Money is just the beginning. For example, generosity with our time is a deeply meaningful way to share God’s love. We often treat time as a personal commodity which (like money) we spend, invest, waste, redeem, and save. But time (like money) is entrusted to us as a resource to spend generously. Giving “our” time—helping with a project, running an errand, listening patiently—builds community and expresses our divine DNA. In addition, we can be generous with our talents, with our experiences, even with stories of our successes and failures. In all of these ways, generosity means giving of ourselves.

Finally, identify barriers to generosity. I was once asked at a spiritual retreat, “What would your life look like if you were truly free?” I would be more generous because I would be free of fear that generosity will impoverish me. In fact, generosity is not the “cost” of following Jesus but its reward. Generosity characterizes God’s kingdom because, as Frederick Buechner says, “in the long run, there can be no joy for anybody until there is joy finally for us all.” Generosity propels us on this path to joy—and makes the world a better place.

1. When have you been the recipient of generosity? How did you feel? How did you respond?
2. In what ways has God equipped you to be generous to others?
3. How could you be generous in a new way?

Barrett Fisher

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Daily Practice: How to be Rich Toward God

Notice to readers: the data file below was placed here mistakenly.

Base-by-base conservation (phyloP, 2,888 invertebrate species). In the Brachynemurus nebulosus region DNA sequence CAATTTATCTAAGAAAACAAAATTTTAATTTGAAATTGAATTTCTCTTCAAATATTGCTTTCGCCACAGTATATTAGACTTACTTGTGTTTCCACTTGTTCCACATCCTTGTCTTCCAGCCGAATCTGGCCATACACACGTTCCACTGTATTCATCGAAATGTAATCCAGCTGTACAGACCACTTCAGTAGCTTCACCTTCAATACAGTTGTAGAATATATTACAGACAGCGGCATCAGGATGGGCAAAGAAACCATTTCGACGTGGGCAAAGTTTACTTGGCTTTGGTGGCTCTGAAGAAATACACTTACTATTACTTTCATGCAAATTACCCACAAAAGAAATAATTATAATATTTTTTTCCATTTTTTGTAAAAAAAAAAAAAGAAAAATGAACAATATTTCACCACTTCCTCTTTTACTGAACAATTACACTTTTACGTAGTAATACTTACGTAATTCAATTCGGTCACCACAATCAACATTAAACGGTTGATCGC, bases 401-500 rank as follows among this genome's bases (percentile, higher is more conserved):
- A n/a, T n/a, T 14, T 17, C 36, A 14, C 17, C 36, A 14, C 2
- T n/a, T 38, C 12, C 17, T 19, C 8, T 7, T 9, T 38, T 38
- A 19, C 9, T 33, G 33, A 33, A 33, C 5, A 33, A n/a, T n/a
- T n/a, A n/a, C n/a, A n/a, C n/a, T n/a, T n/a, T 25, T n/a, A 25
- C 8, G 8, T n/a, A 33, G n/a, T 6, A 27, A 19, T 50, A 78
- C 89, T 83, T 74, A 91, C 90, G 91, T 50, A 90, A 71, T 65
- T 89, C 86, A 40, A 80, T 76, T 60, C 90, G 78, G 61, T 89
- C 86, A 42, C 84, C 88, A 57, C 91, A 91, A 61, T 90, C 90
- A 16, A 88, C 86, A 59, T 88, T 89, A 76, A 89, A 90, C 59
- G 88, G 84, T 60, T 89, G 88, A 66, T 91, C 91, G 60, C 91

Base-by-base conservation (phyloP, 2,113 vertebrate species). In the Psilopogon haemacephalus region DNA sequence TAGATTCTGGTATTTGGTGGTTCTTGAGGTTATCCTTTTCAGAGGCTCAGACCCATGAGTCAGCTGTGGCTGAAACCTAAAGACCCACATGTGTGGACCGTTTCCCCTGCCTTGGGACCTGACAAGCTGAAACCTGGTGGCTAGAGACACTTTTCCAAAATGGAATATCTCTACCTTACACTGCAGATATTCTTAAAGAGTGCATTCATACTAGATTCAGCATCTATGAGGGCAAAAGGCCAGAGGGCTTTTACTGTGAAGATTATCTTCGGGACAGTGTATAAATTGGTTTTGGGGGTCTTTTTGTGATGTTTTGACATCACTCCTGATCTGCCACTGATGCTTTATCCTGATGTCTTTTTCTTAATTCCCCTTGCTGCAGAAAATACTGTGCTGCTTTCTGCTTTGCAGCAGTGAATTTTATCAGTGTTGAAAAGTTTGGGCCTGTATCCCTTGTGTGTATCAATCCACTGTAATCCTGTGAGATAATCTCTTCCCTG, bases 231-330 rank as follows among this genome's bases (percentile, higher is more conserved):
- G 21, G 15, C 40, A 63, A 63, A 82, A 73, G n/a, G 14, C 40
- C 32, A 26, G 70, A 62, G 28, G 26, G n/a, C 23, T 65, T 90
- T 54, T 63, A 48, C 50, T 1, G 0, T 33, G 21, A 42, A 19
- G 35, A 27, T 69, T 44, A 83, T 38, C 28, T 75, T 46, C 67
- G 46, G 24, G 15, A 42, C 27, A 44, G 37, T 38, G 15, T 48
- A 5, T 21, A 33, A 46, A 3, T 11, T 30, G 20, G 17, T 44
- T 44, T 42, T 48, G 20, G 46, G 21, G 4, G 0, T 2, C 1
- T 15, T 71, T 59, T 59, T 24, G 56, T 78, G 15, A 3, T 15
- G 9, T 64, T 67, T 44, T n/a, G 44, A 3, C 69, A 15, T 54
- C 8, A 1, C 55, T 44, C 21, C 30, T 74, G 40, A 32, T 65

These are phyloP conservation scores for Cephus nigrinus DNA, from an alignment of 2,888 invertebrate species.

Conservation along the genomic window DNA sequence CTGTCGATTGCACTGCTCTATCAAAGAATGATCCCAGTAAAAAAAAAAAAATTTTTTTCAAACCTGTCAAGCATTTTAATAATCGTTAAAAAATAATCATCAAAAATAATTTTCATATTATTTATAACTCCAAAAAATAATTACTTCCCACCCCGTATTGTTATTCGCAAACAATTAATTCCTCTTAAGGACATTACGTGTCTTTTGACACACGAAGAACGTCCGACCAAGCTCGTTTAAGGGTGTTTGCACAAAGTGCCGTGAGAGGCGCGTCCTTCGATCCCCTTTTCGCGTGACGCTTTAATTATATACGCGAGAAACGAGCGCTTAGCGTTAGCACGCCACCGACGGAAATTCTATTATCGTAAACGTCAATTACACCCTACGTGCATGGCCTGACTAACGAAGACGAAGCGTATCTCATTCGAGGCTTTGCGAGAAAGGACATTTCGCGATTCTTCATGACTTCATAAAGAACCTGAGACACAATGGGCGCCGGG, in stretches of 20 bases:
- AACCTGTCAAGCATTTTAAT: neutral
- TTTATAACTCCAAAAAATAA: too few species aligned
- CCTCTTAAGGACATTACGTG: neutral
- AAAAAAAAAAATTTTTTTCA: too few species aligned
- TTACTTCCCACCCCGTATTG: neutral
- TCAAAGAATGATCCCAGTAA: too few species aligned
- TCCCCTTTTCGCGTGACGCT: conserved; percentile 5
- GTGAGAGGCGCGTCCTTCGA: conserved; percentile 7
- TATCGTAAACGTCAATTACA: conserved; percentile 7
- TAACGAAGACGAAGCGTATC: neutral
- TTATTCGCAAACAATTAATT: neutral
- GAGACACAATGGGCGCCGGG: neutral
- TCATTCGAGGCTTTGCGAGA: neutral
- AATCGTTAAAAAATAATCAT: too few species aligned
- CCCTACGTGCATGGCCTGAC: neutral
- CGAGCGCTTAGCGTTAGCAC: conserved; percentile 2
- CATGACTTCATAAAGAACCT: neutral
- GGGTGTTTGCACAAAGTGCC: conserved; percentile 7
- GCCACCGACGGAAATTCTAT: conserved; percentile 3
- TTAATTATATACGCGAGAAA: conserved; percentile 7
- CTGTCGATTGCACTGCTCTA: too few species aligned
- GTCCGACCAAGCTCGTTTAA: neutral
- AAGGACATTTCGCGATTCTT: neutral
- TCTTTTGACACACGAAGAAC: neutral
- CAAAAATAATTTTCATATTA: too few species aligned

Today at St. Matthews we explored the parable of the rich man who decided to build bigger barns to store his bumper crop, only to be confronted by his own mortality and the reality that “life does not consist in an abundance of possessions.”  (Luke 12:13-21).  ( You can listen to the whole sermon at ).   All of us are confronted, both by our desire for “more” –more money, better grades, a bigger house with bigger closets, more caring, more love—and also by the fact that we also have more than enough in many areas of our lives.  In fact sometimes the enormous amount of energy it takes to maintain our stuff seems crazy—is this really the way we were intended to live?

In Luke’s gospel, Jesus teaches us that where our treasure is, there will our hearts also be.  He teaches us how bankrupt a life can be when we have a surplus of possessions but are not “rich toward God.”  But how do we begin to disrupt our habitual relationship toward the stuff of life, and begin to re-orient ourselves toward the riches of God’s kingdom?

This week, August 4-11, we at St. Matthews are invited to do a short experiment in practicing what we explored together in worship on Sunday.

Every evening, for five minutes, we are invited to do the following:

  • Ask ourselves: where did I spend my life today—my attention, energy, resources?
  • What did I think I needed more of to be at peace?
  • Where in my life was I conscious of already having more than enough? What did I do with that bounty today?
  • The point of these questions is not to judge ourselves, but to be mindful of where our life is, where our energy is going.  Try jotting down the answers – a few words or phrases or bullet points.  You might also try discussing this at the dinner table with your family.

Every morning, for five minutes, we are also invited to do the following:

  • Ask ourselves: what would it look like for me to be rich toward God today?  Given the particular tasks and schedule that I have today, what would it look like for me to experience being rich toward God?  Try jotting down where your imagination goes when you ask that question, what comes to you.  You might also try discussing this at the breakfast table with your family.

Everyone is invited to respond to this blog with what comes to you as you do these practices this week.  What surprises you?  Where do you feel God’s Spirit teaching and guiding you as you engage with this practice?

Lisa Wiens Heinsohn